Fidel Castro ridiculed the game – but now investment in leisure resort projects is welcome
The Locked Room Mysteries: As a new collection of the genre’s best is published, its editor Otto Penzler explains the rules of engagement

The Locked Room Mysteries

As a new collection of the genre’s best is published, its editor explains the rules of engagement
Amy Adams on playing painter Margaret Keane in Tim Burton's Big Eyes

How I made myself Keane

Amy Adams hadn’t wanted to take the role of artist Margaret Keane, because she’d had enough of playing victims. But then she had a daughter, and saw the painter in a new light
Ed Richards: Parting view of Ofcom chief. . . we hate jokes on the disabled

Parting view of Ofcom chief... we hate jokes on the disabled

Bad language once got TV viewers irate, inciting calls to broadcasting switchboards. But now there is a worse offender, says retiring head of the media watchdog, Ed Richards
A look back at fashion in 2014: Wear in review

Wear in review

A look back at fashion in 2014
Ian Herbert: My 10 hopes for sport in 2015. Might just one of them happen?

Ian Herbert: My 10 hopes for sport in 2015

Might just one of them happen?
War with Isis: The West needs more than a White Knight

The West needs more than a White Knight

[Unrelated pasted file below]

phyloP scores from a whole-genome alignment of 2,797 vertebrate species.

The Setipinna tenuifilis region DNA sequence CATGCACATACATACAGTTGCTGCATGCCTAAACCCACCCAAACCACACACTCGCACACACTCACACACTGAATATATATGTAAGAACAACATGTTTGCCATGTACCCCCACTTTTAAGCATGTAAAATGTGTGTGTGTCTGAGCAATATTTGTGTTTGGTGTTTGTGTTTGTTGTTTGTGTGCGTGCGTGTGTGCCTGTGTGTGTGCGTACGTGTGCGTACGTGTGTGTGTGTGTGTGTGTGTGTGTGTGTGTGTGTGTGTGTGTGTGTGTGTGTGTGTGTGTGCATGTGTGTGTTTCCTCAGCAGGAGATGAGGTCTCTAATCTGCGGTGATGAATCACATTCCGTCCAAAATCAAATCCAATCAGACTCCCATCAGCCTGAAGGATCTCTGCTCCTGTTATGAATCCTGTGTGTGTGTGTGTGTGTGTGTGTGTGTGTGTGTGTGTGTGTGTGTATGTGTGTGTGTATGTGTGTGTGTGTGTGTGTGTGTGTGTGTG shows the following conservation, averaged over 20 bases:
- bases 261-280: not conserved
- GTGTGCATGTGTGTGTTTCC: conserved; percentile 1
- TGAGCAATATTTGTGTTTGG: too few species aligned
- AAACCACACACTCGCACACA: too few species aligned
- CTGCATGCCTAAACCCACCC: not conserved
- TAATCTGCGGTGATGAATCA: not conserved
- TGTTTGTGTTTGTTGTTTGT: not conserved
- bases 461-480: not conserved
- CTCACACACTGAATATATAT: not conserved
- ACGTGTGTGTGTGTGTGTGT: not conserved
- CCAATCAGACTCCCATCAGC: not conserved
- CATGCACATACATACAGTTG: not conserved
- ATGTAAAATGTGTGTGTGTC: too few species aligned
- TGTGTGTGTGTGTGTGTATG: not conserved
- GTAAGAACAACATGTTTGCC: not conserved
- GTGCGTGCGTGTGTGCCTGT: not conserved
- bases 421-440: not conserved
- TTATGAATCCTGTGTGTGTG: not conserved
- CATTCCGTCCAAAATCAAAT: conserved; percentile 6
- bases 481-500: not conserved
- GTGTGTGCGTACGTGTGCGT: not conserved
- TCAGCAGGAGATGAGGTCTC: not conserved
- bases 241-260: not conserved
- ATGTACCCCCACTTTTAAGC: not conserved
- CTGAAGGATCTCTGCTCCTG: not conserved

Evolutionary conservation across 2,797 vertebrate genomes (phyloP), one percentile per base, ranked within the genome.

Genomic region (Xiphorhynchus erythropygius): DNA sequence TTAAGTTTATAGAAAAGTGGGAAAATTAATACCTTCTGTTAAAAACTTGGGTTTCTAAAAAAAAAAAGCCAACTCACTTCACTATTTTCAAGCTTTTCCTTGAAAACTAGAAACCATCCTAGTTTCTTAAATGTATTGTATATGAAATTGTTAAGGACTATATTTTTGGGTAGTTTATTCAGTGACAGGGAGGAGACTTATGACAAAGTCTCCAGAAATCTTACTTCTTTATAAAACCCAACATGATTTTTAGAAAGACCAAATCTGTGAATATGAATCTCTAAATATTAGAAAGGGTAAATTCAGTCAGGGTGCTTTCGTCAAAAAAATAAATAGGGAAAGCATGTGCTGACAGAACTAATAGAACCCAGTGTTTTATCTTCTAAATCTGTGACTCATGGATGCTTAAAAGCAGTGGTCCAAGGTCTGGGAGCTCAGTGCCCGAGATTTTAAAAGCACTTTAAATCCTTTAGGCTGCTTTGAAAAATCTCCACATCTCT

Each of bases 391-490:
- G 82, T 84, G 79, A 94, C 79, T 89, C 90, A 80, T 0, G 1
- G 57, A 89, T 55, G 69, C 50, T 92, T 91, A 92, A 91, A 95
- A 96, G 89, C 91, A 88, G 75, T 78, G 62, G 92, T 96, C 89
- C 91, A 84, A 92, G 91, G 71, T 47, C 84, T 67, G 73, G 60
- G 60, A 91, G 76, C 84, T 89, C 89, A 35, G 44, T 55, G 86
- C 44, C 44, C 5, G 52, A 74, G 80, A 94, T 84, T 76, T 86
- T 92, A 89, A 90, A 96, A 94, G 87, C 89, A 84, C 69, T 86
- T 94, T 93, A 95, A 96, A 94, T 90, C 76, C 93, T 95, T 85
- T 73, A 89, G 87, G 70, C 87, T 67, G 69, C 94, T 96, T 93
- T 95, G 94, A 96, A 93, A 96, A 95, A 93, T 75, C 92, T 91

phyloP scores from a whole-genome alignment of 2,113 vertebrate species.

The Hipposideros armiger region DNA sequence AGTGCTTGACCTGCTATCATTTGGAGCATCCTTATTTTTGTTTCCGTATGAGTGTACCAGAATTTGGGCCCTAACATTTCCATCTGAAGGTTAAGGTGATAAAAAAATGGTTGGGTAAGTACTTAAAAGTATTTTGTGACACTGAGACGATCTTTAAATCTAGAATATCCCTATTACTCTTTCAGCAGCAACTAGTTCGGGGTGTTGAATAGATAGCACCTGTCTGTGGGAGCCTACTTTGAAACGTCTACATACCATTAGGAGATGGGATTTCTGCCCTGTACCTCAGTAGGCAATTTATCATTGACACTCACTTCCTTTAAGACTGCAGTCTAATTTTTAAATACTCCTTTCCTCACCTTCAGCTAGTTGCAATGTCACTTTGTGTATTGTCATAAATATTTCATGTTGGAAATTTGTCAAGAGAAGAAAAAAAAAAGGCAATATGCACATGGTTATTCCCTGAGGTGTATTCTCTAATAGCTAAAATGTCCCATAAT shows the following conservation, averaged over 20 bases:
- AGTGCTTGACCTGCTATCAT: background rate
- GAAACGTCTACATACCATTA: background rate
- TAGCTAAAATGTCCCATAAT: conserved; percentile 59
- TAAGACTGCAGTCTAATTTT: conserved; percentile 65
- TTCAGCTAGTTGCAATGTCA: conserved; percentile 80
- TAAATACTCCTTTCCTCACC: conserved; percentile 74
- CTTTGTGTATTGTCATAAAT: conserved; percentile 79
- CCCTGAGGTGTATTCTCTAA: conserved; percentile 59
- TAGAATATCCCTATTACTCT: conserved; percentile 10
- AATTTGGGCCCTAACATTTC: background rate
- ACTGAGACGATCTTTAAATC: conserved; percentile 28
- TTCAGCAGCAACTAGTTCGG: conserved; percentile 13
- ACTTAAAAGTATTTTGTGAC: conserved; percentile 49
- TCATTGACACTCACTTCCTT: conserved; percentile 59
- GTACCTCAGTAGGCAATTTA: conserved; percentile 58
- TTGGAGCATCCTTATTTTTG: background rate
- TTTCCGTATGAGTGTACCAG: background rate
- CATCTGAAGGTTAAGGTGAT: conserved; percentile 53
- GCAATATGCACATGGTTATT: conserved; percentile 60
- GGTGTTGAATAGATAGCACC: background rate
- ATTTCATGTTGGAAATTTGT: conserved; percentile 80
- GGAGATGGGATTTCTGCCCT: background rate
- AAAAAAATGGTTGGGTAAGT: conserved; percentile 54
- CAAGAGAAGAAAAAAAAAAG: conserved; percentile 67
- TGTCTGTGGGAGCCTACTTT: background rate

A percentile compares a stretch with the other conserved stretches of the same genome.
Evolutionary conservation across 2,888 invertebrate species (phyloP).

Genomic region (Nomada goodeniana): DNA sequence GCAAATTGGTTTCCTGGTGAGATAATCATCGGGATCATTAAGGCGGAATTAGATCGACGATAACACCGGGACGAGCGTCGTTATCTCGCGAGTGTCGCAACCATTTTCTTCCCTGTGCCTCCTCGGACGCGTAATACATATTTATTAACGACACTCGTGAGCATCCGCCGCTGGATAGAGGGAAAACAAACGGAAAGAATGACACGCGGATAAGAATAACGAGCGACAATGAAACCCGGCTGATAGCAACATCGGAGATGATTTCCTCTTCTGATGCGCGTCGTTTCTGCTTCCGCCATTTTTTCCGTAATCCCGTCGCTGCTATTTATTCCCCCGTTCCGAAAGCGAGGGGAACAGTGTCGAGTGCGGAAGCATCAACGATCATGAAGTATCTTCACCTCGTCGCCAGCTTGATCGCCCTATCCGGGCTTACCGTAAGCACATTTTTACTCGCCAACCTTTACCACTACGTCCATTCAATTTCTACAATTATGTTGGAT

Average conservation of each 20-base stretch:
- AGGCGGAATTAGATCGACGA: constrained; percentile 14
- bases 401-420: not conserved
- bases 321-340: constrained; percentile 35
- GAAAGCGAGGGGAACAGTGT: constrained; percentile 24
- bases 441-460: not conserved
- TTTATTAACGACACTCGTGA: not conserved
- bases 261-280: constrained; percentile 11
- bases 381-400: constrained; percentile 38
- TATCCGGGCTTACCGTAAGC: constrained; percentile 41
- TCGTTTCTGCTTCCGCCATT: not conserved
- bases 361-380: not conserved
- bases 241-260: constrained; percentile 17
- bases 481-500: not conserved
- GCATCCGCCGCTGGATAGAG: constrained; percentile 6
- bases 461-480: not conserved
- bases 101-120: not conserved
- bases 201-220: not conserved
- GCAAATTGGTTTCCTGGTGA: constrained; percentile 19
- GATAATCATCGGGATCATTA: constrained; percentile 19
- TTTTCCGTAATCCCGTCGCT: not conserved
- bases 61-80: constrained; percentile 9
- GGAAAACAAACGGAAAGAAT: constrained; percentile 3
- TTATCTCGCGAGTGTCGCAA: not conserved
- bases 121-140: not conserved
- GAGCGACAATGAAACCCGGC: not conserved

Despite billions spent on weapons, the US has not been able to counter Isis's gruesome tactics, says Patrick Cockburn
Return to Helmand: Private Davey Graham recalls the day he was shot by the Taliban

'The day I was shot by the Taliban'

Private Davey Graham was shot five times during an ambush in 2007 - it was the first, controversial photograph to show the dangers our soldiers faced in Helmand province
Revealed: the best and worst airlines for delays

Revealed: the best and worst airlines for delays

Many flyers are failing to claim compensation to which they are entitled, a new survey has found
The stories that defined 2014: From the Scottish independence referendum to the Ice Bucket Challenge, our writers voice their opinions

The stories that defined 2014

From the Scottish independence referendum to the Ice Bucket Challenge, our writers voice their opinions
Stoke-on-Trent becomes first British city to be classified as 'disaster resilient' by the United Nations

Disaster looming? Now you know where to head...

Which British city has become the first to be awarded special 'resilience' status by the UN?